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Why multi-cap mutual funds are new retail investor favourites

Given the broad market rally, investors are looking for a blended exposure

January 12, 2022 / 09:43 AM IST

The collection counters of multi-cap funds have been overflowing in recent months. The latest data from industry body AMFI shows that the three new fund offers (NFOs) launched by Axis MF, HDFC MF and IDFC MF collected a combined sum of Rs 9,509 crore.

Axis MF’s Multi-cap fund collected Rs 4,779 crore, while HDFC MF’s scheme received Rs 4,000 crore. IDFC MF’s Multi-cap Fund got Rs 730 crore. These fund houses closed their NFOs in November and December 2021.

Investment across market caps   

“Multi-cap funds ensure that investors are exposed to all segments of the market at all points of time. Given the broad market rally, investors are looking for this kind of exposure,” says Amol Joshi, founder of Plan Rupee Investment Services.

The broad market rally has led to mid and small-cap stocks doing well. Investors do not want to miss out on a potential upswing.

The S&P BSE Midcap has given 33 percent in the last one year, while the S&P BSE Smallcap has delivered about 60 percent in the same period.

Data from Value Research shows that the multi-cap fund category has been among the best-performing equity categories in the one-year period. The category has given 40.86 percent returns on an average. Only small-cap, information technology and infrastructure sector funds have done better.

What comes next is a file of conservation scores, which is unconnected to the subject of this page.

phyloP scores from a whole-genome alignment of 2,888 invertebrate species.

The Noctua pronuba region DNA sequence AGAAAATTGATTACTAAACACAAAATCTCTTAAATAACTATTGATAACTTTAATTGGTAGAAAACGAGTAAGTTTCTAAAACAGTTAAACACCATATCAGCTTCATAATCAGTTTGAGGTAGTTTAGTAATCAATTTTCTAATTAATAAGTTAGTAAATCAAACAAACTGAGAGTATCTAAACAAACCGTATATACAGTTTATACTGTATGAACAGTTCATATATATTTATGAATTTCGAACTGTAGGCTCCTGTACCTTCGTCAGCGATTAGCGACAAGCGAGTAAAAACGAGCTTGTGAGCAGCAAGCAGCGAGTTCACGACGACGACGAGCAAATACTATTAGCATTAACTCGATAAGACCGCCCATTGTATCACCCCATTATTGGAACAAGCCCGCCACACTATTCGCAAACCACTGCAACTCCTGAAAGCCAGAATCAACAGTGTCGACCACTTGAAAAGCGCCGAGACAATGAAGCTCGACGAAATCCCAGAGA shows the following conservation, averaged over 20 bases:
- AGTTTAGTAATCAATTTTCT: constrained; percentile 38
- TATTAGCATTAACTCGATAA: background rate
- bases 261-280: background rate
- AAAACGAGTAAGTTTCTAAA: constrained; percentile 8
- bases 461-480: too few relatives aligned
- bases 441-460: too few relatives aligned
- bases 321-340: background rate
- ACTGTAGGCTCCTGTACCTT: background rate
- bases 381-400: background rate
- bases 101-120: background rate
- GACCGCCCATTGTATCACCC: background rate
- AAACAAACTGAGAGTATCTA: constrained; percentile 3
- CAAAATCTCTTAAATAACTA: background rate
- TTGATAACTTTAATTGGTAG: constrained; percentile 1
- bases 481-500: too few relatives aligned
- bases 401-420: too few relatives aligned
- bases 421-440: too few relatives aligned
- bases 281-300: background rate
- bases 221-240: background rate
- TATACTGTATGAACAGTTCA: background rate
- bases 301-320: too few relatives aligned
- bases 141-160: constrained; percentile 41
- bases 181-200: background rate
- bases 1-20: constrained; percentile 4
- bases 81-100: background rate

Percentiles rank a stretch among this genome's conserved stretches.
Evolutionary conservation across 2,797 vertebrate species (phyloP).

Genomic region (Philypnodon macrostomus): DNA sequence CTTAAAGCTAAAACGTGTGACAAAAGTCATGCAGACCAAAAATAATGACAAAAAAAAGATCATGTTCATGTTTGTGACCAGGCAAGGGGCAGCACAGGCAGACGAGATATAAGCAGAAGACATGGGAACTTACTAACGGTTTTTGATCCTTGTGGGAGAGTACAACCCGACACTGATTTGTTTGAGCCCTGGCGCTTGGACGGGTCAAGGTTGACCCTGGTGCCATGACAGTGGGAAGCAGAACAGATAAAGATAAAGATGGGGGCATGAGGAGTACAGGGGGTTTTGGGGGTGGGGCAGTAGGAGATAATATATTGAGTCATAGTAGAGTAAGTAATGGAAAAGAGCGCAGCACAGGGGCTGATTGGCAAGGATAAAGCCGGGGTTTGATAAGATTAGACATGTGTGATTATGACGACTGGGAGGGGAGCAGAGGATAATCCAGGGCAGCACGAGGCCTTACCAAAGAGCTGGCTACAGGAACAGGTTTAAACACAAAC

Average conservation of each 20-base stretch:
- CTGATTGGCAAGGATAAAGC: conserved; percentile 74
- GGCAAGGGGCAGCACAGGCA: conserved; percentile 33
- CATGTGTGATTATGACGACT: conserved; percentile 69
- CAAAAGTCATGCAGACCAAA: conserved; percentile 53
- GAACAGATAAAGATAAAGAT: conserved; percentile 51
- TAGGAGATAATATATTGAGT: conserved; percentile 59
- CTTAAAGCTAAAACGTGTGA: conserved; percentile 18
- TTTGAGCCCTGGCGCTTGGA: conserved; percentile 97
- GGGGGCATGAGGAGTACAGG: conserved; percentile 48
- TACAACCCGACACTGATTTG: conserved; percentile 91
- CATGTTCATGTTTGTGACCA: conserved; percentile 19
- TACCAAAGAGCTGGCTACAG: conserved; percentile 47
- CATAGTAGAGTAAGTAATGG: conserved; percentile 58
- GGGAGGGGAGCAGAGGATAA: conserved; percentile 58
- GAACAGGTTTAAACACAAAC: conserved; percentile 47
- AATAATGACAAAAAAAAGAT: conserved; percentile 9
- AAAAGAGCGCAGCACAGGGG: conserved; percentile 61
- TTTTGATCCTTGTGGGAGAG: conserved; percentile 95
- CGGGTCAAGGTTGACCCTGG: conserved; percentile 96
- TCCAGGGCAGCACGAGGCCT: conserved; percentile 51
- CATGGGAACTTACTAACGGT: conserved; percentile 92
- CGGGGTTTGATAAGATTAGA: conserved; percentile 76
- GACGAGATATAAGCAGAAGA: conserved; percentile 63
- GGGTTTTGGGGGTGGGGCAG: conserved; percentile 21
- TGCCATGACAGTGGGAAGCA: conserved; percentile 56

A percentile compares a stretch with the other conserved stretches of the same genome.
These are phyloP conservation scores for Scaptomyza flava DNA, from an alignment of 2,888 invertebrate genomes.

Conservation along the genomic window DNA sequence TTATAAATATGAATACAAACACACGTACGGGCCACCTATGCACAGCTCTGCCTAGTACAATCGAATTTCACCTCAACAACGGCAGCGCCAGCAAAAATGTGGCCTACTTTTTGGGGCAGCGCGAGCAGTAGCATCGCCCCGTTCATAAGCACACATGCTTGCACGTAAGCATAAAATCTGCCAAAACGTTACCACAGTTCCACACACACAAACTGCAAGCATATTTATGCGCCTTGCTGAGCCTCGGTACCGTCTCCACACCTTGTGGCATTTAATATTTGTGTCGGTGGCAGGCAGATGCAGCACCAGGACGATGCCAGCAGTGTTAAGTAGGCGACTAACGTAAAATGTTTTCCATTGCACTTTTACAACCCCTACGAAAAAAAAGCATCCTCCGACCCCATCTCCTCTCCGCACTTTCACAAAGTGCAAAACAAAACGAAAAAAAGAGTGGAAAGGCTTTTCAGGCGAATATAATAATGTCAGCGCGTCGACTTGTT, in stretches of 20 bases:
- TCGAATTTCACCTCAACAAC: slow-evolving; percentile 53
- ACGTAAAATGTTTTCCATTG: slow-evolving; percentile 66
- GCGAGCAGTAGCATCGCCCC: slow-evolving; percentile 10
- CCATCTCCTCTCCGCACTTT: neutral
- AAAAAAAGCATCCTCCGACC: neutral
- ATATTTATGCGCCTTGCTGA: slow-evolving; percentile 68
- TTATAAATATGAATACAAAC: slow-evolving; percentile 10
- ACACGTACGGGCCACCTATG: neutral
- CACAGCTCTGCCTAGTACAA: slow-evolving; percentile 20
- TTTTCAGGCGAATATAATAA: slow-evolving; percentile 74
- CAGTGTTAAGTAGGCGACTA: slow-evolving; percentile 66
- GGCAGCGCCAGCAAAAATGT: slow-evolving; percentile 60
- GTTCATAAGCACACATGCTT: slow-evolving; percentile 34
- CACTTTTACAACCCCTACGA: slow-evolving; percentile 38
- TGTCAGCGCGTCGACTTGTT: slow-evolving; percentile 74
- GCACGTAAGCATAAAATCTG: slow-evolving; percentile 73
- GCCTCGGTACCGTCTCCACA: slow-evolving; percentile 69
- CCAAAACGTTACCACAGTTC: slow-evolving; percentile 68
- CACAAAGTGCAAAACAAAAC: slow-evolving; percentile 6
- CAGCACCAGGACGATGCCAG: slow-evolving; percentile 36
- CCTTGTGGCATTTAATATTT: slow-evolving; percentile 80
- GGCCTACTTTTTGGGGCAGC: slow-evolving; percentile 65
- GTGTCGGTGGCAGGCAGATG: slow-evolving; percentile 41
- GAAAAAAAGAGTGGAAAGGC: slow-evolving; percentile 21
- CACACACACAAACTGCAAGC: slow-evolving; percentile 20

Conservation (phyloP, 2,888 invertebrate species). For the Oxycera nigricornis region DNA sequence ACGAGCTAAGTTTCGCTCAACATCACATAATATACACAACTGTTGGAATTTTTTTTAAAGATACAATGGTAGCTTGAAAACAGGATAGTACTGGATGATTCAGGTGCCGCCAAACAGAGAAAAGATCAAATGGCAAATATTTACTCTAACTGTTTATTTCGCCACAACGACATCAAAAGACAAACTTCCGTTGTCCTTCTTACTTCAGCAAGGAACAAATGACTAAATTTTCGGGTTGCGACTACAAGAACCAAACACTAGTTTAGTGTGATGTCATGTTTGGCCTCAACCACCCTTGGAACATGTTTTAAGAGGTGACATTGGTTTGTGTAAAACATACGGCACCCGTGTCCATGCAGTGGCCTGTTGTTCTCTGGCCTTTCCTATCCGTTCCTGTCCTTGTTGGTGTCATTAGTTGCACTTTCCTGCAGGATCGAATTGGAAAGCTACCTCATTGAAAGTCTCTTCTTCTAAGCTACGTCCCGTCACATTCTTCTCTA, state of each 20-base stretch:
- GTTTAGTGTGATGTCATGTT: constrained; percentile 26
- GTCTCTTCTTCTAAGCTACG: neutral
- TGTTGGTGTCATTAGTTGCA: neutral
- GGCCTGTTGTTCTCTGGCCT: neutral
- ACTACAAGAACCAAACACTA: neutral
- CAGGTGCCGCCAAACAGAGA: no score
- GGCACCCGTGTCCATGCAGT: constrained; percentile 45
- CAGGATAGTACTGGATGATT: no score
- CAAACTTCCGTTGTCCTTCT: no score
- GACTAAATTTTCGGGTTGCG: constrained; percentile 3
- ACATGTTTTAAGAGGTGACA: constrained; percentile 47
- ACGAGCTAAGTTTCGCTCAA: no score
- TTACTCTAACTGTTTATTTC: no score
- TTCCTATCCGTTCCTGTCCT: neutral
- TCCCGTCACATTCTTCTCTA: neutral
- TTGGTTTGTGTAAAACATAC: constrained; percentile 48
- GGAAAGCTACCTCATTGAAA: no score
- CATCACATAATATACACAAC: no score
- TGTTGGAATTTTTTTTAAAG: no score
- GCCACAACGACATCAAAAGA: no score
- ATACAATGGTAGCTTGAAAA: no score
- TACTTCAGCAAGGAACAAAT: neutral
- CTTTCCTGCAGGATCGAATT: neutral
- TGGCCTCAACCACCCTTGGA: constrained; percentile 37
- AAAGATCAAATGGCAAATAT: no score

Multi-cap funds were re-defined by regulator SEBI in 2020 and are now required to hold 25 percent each in small, mid and large-cap stocks.

As these funds will maintain at least 50 percent allocation to mid and small-cap stocks, these schemes may suffer higher volatility during market corrections.

What should investors do?

SEBI changed the allocation rules for multi-cap funds, as they tended to be large-cap heavy, with insignificant exposures to other segments. Later, mutual funds re-positioned their erstwhile multi-cap funds as flexi-cap schemes that allow fund managers to invest across market caps without any restrictions.

Multi-cap funds may do well when the broader markets rally, but tend to underperform if markets turn narrow and large-cap stocks lead the gains. During such periods, flexi-cap funds could outperform, as they can increase their large-cap exposure. Investors who did not participate during the NFOs can wait for the multi-cap category to develop a track-record before considering them.

Jash Kriplani
Jash Kriplani is a journalist with over ten years of experience. Based in Mumbai. Covering mutual funds, personal finance. His last stint was with Business Standard, where he covered mutual funds and other developments in the financial markets
first published: Jan 12, 2022 09:22 am